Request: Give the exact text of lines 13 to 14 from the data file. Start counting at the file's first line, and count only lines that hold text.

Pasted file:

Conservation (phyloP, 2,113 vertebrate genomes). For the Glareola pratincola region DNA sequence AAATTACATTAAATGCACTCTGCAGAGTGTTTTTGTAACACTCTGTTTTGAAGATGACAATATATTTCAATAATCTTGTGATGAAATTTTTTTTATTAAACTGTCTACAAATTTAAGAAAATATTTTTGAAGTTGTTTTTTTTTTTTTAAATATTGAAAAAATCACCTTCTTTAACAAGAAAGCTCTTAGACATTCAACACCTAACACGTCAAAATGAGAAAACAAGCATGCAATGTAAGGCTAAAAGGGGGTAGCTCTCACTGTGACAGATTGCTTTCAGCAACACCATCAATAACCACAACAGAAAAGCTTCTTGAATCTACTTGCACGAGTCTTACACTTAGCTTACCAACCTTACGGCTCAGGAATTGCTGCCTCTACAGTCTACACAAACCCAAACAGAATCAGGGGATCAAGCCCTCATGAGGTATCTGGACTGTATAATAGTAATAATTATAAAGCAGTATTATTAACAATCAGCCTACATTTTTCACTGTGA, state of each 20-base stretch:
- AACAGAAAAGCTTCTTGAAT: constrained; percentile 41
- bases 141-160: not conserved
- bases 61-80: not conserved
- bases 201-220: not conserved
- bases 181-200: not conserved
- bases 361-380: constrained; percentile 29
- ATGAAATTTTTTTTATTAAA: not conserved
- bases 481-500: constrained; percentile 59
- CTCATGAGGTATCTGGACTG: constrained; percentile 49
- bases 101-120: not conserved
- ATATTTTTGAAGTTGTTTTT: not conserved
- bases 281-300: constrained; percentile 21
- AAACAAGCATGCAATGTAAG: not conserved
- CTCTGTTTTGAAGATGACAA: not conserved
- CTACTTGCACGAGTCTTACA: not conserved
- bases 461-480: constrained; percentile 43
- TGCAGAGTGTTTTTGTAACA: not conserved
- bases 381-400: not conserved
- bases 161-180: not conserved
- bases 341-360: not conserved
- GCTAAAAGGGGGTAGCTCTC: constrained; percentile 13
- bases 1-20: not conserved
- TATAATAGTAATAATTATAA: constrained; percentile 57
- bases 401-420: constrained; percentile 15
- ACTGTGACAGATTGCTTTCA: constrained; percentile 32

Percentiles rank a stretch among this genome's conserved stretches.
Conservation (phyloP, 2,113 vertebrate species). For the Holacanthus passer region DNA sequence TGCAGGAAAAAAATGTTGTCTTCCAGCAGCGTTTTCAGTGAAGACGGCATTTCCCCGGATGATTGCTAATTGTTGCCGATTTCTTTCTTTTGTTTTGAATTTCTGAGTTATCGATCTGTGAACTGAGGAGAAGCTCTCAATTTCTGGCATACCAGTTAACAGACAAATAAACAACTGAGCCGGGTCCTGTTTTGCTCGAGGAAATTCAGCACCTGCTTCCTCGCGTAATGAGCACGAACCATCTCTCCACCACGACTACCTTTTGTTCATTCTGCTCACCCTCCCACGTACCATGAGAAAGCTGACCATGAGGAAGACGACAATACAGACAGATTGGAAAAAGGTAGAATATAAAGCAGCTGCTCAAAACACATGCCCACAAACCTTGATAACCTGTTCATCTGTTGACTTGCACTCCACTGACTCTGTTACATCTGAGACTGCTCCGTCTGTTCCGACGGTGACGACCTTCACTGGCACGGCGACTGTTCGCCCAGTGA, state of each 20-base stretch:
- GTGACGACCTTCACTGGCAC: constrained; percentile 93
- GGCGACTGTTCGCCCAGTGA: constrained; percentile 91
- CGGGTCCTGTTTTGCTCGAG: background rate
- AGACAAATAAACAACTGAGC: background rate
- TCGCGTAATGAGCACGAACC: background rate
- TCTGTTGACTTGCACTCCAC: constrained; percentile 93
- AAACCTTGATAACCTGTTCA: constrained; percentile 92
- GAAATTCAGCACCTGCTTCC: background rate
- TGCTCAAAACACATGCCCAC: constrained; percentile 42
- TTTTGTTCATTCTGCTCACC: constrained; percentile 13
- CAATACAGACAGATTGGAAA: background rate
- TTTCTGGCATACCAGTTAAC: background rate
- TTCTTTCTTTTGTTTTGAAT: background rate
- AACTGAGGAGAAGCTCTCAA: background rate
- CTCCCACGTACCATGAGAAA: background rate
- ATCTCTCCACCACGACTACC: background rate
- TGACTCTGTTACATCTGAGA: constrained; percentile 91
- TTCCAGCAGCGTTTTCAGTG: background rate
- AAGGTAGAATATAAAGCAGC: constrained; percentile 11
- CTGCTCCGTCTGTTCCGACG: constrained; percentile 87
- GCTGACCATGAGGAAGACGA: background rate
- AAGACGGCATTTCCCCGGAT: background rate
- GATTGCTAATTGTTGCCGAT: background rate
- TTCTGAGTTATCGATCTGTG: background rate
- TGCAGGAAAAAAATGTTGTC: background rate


- bases 281-300: constrained; percentile 21
- AAACAAGCATGCAATGTAAG: not conserved